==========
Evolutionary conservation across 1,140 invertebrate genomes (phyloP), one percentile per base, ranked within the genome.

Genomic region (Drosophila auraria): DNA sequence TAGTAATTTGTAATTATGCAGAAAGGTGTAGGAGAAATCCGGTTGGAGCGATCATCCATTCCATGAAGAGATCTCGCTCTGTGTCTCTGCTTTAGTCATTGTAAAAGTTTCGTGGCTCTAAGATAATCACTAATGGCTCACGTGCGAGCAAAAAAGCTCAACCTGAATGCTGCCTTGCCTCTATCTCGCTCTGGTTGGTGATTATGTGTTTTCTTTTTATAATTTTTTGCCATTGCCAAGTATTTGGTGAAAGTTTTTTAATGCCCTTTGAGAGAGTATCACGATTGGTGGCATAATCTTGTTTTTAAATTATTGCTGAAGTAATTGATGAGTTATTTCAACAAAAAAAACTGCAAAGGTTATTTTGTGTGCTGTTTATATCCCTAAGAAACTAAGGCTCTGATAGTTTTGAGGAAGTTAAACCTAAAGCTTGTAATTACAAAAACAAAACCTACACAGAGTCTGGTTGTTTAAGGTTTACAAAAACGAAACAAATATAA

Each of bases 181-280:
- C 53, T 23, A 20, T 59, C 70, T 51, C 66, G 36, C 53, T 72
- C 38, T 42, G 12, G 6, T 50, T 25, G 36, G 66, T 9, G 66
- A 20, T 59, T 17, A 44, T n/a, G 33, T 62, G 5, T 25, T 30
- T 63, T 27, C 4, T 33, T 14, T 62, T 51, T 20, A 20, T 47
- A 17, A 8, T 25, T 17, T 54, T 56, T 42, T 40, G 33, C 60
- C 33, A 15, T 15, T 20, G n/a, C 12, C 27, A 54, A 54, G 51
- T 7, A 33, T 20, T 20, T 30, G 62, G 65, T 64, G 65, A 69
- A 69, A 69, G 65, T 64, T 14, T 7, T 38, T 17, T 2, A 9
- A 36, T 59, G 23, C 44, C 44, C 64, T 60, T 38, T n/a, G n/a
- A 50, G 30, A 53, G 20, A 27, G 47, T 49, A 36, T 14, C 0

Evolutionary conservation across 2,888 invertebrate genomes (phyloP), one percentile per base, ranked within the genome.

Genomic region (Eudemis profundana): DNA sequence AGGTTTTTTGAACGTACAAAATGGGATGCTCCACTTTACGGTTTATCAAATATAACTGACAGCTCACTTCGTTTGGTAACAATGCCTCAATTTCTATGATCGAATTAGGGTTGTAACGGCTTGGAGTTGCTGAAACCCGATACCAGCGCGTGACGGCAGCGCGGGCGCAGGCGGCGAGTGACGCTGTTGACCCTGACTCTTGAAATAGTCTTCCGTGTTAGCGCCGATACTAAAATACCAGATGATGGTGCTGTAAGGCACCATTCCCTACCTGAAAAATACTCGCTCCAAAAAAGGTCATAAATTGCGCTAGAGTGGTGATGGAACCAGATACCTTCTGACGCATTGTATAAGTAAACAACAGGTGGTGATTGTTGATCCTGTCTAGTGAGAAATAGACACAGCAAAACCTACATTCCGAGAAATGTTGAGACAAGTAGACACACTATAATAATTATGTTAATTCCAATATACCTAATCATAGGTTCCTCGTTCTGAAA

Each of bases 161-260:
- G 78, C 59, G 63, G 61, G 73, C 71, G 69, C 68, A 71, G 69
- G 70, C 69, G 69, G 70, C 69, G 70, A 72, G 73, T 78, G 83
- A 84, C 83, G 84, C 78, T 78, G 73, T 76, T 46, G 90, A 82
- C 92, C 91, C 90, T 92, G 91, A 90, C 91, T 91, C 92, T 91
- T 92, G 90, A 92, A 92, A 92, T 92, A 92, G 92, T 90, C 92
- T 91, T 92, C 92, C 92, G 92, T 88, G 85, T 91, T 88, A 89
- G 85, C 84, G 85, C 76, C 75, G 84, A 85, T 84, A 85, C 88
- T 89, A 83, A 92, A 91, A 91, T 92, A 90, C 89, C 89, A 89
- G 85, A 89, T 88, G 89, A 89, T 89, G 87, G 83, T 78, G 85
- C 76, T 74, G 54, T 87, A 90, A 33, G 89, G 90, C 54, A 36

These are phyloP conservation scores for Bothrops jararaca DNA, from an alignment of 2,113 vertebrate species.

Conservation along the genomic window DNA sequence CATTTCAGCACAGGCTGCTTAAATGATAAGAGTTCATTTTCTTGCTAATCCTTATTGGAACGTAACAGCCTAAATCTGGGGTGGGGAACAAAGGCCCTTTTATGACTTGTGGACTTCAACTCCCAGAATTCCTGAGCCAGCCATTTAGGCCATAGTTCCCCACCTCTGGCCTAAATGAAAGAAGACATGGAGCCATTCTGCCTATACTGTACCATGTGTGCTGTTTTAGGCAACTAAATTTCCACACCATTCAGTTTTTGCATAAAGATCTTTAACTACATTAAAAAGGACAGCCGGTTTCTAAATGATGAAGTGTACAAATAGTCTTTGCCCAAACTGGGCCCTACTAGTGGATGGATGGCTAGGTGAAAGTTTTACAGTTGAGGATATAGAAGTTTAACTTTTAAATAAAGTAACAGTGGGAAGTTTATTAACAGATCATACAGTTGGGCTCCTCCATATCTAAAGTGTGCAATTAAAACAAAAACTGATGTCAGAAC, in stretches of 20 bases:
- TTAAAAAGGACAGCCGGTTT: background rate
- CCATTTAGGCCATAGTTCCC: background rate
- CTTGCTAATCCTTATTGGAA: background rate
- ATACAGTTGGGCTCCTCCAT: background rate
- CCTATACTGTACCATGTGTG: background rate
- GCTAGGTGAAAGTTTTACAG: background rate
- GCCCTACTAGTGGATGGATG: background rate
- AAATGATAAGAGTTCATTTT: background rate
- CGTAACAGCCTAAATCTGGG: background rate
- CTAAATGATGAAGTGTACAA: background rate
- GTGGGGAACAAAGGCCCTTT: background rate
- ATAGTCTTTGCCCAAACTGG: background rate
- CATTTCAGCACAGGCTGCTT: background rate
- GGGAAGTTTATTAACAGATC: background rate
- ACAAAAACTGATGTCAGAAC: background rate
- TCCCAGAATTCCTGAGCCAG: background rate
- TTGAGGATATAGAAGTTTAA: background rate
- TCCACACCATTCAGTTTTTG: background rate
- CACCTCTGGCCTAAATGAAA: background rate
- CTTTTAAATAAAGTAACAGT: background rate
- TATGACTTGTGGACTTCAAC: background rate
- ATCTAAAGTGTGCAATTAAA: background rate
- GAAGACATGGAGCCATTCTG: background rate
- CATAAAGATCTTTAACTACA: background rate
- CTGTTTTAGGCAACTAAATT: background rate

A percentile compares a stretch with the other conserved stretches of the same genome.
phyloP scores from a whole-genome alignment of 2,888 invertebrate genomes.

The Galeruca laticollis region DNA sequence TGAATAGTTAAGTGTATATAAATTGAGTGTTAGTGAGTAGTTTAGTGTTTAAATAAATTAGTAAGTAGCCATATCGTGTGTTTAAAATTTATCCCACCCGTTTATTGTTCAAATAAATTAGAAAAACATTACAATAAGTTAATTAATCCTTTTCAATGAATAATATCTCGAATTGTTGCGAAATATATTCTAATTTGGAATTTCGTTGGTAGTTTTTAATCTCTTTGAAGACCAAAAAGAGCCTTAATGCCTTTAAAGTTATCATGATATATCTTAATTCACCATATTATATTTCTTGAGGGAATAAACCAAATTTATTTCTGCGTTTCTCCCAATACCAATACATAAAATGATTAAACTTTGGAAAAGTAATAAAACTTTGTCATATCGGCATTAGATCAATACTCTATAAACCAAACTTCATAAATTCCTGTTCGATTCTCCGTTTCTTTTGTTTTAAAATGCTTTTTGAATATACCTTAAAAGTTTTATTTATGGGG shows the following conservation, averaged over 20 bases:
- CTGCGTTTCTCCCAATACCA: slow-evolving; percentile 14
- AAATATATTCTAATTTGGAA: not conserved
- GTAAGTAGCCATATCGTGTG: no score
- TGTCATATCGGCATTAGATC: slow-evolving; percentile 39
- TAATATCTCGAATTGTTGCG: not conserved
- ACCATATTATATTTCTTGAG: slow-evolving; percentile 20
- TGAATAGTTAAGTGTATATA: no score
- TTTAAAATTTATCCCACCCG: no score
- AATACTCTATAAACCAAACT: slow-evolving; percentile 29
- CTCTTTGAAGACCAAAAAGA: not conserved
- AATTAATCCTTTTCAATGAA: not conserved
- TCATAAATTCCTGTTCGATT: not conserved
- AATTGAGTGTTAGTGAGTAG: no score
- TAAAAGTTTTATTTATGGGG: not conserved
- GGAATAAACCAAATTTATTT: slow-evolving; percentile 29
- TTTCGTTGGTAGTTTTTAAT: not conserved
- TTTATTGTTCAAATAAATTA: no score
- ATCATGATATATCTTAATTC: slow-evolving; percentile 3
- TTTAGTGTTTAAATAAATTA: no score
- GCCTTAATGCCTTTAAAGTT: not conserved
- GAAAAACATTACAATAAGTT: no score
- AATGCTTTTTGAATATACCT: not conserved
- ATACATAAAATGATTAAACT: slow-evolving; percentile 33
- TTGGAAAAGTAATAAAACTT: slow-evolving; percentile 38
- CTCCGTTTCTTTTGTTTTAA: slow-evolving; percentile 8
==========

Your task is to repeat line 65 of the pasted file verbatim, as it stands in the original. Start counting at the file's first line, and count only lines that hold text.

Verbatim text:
- AATACTCTATAAACCAAACT: slow-evolving; percentile 29